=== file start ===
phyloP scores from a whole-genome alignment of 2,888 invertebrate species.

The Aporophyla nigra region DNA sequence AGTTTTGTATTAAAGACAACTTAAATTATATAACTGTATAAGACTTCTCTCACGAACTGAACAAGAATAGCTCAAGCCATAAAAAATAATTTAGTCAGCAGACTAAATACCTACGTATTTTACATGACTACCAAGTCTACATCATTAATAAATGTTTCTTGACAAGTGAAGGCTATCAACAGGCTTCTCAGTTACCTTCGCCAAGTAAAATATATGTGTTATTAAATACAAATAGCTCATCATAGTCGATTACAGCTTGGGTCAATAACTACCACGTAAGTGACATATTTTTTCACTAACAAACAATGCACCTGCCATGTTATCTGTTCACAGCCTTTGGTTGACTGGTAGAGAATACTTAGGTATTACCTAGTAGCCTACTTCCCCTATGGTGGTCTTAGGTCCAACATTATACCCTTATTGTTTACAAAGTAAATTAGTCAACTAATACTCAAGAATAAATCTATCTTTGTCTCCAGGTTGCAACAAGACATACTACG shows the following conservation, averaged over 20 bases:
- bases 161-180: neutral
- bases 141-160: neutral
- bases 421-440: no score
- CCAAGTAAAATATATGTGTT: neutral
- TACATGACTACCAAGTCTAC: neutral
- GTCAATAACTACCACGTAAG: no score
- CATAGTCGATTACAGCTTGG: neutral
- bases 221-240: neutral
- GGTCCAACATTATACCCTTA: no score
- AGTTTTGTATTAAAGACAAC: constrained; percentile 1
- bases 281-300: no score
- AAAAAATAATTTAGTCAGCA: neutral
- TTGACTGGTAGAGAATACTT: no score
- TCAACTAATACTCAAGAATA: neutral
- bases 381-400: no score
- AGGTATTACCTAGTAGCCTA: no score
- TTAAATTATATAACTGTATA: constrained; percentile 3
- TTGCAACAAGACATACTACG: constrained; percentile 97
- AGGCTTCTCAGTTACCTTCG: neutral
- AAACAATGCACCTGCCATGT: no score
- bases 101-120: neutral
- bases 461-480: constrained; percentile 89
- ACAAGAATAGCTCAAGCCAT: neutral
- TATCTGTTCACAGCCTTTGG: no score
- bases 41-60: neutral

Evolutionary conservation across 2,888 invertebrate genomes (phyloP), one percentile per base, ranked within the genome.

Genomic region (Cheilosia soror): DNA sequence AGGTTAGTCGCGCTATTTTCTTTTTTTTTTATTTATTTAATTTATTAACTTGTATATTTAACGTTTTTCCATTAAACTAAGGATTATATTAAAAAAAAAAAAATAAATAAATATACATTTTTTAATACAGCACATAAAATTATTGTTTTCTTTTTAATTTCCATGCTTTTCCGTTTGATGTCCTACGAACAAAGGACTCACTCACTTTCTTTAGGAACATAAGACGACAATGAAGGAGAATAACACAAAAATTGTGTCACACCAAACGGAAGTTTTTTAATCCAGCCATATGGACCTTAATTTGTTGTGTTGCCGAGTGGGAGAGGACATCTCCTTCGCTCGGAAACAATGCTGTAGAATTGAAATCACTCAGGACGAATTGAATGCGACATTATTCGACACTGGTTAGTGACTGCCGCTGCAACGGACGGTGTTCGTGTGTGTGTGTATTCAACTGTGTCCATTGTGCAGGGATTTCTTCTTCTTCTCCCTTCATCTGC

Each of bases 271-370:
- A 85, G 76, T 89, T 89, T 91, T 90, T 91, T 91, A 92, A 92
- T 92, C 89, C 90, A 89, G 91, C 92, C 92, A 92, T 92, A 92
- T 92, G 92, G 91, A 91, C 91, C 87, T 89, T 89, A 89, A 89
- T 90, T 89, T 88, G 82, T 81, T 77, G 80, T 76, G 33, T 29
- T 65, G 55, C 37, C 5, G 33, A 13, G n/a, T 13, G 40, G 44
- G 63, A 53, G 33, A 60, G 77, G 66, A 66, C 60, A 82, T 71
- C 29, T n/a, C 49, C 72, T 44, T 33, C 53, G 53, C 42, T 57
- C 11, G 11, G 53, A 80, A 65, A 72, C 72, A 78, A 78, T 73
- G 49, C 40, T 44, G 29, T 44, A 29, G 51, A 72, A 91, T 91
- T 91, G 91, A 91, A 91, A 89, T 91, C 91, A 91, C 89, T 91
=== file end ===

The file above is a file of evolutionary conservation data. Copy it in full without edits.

phyloP scores from a whole-genome alignment of 2,888 invertebrate species.

The Aporophyla nigra region DNA sequence AGTTTTGTATTAAAGACAACTTAAATTATATAACTGTATAAGACTTCTCTCACGAACTGAACAAGAATAGCTCAAGCCATAAAAAATAATTTAGTCAGCAGACTAAATACCTACGTATTTTACATGACTACCAAGTCTACATCATTAATAAATGTTTCTTGACAAGTGAAGGCTATCAACAGGCTTCTCAGTTACCTTCGCCAAGTAAAATATATGTGTTATTAAATACAAATAGCTCATCATAGTCGATTACAGCTTGGGTCAATAACTACCACGTAAGTGACATATTTTTTCACTAACAAACAATGCACCTGCCATGTTATCTGTTCACAGCCTTTGGTTGACTGGTAGAGAATACTTAGGTATTACCTAGTAGCCTACTTCCCCTATGGTGGTCTTAGGTCCAACATTATACCCTTATTGTTTACAAAGTAAATTAGTCAACTAATACTCAAGAATAAATCTATCTTTGTCTCCAGGTTGCAACAAGACATACTACG shows the following conservation, averaged over 20 bases:
- bases 161-180: neutral
- bases 141-160: neutral
- bases 421-440: no score
- CCAAGTAAAATATATGTGTT: neutral
- TACATGACTACCAAGTCTAC: neutral
- GTCAATAACTACCACGTAAG: no score
- CATAGTCGATTACAGCTTGG: neutral
- bases 221-240: neutral
- GGTCCAACATTATACCCTTA: no score
- AGTTTTGTATTAAAGACAAC: constrained; percentile 1
- bases 281-300: no score
- AAAAAATAATTTAGTCAGCA: neutral
- TTGACTGGTAGAGAATACTT: no score
- TCAACTAATACTCAAGAATA: neutral
- bases 381-400: no score
- AGGTATTACCTAGTAGCCTA: no score
- TTAAATTATATAACTGTATA: constrained; percentile 3
- TTGCAACAAGACATACTACG: constrained; percentile 97
- AGGCTTCTCAGTTACCTTCG: neutral
- AAACAATGCACCTGCCATGT: no score
- bases 101-120: neutral
- bases 461-480: constrained; percentile 89
- ACAAGAATAGCTCAAGCCAT: neutral
- TATCTGTTCACAGCCTTTGG: no score
- bases 41-60: neutral

Evolutionary conservation across 2,888 invertebrate genomes (phyloP), one percentile per base, ranked within the genome.

Genomic region (Cheilosia soror): DNA sequence AGGTTAGTCGCGCTATTTTCTTTTTTTTTTATTTATTTAATTTATTAACTTGTATATTTAACGTTTTTCCATTAAACTAAGGATTATATTAAAAAAAAAAAAATAAATAAATATACATTTTTTAATACAGCACATAAAATTATTGTTTTCTTTTTAATTTCCATGCTTTTCCGTTTGATGTCCTACGAACAAAGGACTCACTCACTTTCTTTAGGAACATAAGACGACAATGAAGGAGAATAACACAAAAATTGTGTCACACCAAACGGAAGTTTTTTAATCCAGCCATATGGACCTTAATTTGTTGTGTTGCCGAGTGGGAGAGGACATCTCCTTCGCTCGGAAACAATGCTGTAGAATTGAAATCACTCAGGACGAATTGAATGCGACATTATTCGACACTGGTTAGTGACTGCCGCTGCAACGGACGGTGTTCGTGTGTGTGTGTATTCAACTGTGTCCATTGTGCAGGGATTTCTTCTTCTTCTCCCTTCATCTGC

Each of bases 271-370:
- A 85, G 76, T 89, T 89, T 91, T 90, T 91, T 91, A 92, A 92
- T 92, C 89, C 90, A 89, G 91, C 92, C 92, A 92, T 92, A 92
- T 92, G 92, G 91, A 91, C 91, C 87, T 89, T 89, A 89, A 89
- T 90, T 89, T 88, G 82, T 81, T 77, G 80, T 76, G 33, T 29
- T 65, G 55, C 37, C 5, G 33, A 13, G n/a, T 13, G 40, G 44
- G 63, A 53, G 33, A 60, G 77, G 66, A 66, C 60, A 82, T 71
- C 29, T n/a, C 49, C 72, T 44, T 33, C 53, G 53, C 42, T 57
- C 11, G 11, G 53, A 80, A 65, A 72, C 72, A 78, A 78, T 73
- G 49, C 40, T 44, G 29, T 44, A 29, G 51, A 72, A 91, T 91
- T 91, G 91, A 91, A 91, A 89, T 91, C 91, A 91, C 89, T 91